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Wednesday, Feb. 6, 2008

When snow falls on China and Japan


LOS ANGELES — Snow has been falling on two of the world's greatest cities — lightly on Tokyo, brutally on Shanghai.

Whether anything can or should be made of this comparative weather differential is questionable, of course. But suddenly it does seem a lot colder in China than in Japan.

Let me explain.

The Japanese tend to take the ups-and-downs of fortune and misfortune — not to mention the weather — with the serenity of time-tempered vision. "Little white flakes are falling on Tokyo, like tiny crystal cherry blossoms," e-mailed one of my best friends, living happily in Japan's sprawling and slightly snowy metropolis. "It is all very pretty."

It is true that neither the Japanese economy nor polity is getting any prettier, but neither is it getting any uglier. After being nearly frozen solid in the 1990s, the economy warmed up a little during the sunny spring of Junichiro Koizumi's five years as prime minister. The current prime minister — Yasuo Fukuda, 71 — is no ball-of-Koizumi, that's for sure. But in the few months he has held the job, he's been anything but an embarrassment, serving Japan with steadiness and decency.

And a generation beneath him percolates an almost hidden class of tremendous political talent. One has a sense that the Japanese frost will melt before too long and a spring will be back in its step.

By contrast, the recent stormy weather over Shanghai — China's most populous city — virtually shut down parts of the nation, which has been a showcase of the most celebrated economic success story of the last decade or more.

According to Xinhua itself, the country's own official news agency, major slices of central and southern China were all but snowed under. Almost countless areas were without power, water and transportation. Beijing's response was apparently feeble — inviting obvious comparisons to Washington's inept response to the initial emergency in New Orleans when the Katrina catastrophe occurred.

The major mess in the world's most populous nation reminds us anew, it seems to me, of the way in which almost all of us in the West (including me) have been somewhat snow-jobbed by all the good weather stories out of resurgent China. Yes, the Chinese economic miracle is no fair-weather happening: It is as real as the sun rising and the sun setting every day.

But as the people of greater Shanghai dig out from under the avalanche, what other bad-weather reports has Xinhua perhaps been under-reporting?

Let's start with some of the known issues. The country is probably, already, the world's biggest emitter of greenhouse gases. Its military buildup remains too secretive for anyone to completely rule out the worst.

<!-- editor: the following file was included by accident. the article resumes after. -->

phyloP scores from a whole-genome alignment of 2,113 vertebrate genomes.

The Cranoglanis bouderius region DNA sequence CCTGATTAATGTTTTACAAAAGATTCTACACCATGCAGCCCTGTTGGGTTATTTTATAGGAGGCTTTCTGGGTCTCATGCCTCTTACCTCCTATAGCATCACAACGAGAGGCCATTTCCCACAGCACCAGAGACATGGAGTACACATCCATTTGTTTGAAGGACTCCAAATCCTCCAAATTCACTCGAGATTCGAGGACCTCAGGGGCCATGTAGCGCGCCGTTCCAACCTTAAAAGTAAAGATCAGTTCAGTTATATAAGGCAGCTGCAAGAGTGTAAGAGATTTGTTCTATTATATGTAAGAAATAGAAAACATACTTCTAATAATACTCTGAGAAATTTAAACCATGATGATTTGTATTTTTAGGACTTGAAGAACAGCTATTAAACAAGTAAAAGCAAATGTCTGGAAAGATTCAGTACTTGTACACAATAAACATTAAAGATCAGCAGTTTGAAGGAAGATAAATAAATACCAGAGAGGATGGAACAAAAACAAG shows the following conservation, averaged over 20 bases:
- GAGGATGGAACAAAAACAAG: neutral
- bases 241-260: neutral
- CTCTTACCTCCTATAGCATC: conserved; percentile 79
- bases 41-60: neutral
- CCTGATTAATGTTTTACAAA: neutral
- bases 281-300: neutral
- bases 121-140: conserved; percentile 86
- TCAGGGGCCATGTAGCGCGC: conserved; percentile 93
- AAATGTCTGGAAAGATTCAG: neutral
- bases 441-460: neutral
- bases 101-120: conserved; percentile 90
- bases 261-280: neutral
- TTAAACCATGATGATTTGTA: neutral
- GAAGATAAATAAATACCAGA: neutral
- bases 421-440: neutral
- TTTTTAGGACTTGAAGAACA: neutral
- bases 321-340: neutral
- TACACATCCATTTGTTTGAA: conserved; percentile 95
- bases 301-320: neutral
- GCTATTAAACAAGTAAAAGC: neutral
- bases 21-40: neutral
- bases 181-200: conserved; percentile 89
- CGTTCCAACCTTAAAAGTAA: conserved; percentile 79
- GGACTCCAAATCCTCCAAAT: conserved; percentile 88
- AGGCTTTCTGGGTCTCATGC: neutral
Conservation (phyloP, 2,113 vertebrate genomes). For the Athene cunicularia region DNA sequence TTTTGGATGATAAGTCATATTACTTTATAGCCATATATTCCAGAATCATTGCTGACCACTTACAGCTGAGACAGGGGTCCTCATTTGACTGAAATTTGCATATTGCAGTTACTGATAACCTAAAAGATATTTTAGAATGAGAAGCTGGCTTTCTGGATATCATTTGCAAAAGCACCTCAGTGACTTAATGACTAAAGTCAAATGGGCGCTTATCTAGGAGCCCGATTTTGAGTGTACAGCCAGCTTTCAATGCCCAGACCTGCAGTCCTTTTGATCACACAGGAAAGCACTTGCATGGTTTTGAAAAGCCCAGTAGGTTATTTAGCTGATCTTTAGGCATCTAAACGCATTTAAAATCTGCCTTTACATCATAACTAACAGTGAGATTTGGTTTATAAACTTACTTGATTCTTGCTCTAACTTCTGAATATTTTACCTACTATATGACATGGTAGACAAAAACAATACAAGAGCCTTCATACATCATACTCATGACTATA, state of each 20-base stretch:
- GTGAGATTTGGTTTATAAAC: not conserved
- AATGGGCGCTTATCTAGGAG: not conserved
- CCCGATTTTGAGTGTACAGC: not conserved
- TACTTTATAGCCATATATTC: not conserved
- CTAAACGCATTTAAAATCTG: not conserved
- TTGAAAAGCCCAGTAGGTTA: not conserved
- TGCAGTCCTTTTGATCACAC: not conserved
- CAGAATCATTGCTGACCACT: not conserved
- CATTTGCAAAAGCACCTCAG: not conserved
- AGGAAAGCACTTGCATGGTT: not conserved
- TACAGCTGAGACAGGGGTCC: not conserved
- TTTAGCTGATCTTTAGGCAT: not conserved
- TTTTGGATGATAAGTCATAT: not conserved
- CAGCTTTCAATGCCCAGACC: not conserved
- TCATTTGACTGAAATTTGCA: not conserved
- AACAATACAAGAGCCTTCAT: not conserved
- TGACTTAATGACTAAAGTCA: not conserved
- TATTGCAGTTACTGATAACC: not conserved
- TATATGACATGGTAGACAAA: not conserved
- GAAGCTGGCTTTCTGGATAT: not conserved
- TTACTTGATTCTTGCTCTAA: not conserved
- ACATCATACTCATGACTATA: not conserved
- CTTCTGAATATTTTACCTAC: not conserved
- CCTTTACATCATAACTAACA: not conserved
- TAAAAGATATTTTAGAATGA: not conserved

China's income gap between the rich and poor may now even top America's. Violent protests of one kind or another exceed a thousand every week: The people's anger is often over issues of corruption and inequity.

The country's national building boom probably reflects a severe irrational exuberance that may wind up rivaling America's subprime mortgage crisis. And in November, the bogeyman of all troubled economies surfaced: China posted an ominous 11-year-high inflation rate.

And, like Japan, China's political system has been struggling. The Chinese Communist Party has a one party-system perhaps like no other in complexity and lack of transparency. But it does appear to be ridden with internal divisions that make those of Japan's long-governing Liberal Democratic Party look tame and genteel by contrast.

None of the above is to detract from the country's phenomenal re-emergence from the near-dead in just the last 25 years. But as weather-vanes go, we take notice of the snowy ferocity dumping on China for contrast with the milk minuet mooting over Tokyo. And so I ran my chilly (if not silly) weather vane scenario by my friend in less-snowy Tokyo:

Should we read anything profound in the tea leaves of the white avalanche that was falling on China?

He recommended we take the long view and respect the recovery capacities and resilience of China as well as Japan. He reminded me that he is something of a major fan of Shanghai itself, about which he joked: "In Shanghai, always remember, the ladies have ways to make everything melt!"

He was not being a sexist, but rather a historicist. Let me simply leave it at that.

UCLA professor Tom Plate is a veteran journalist and author of "Confessions of an American Media Man." Copyright 2008 Tom Plate


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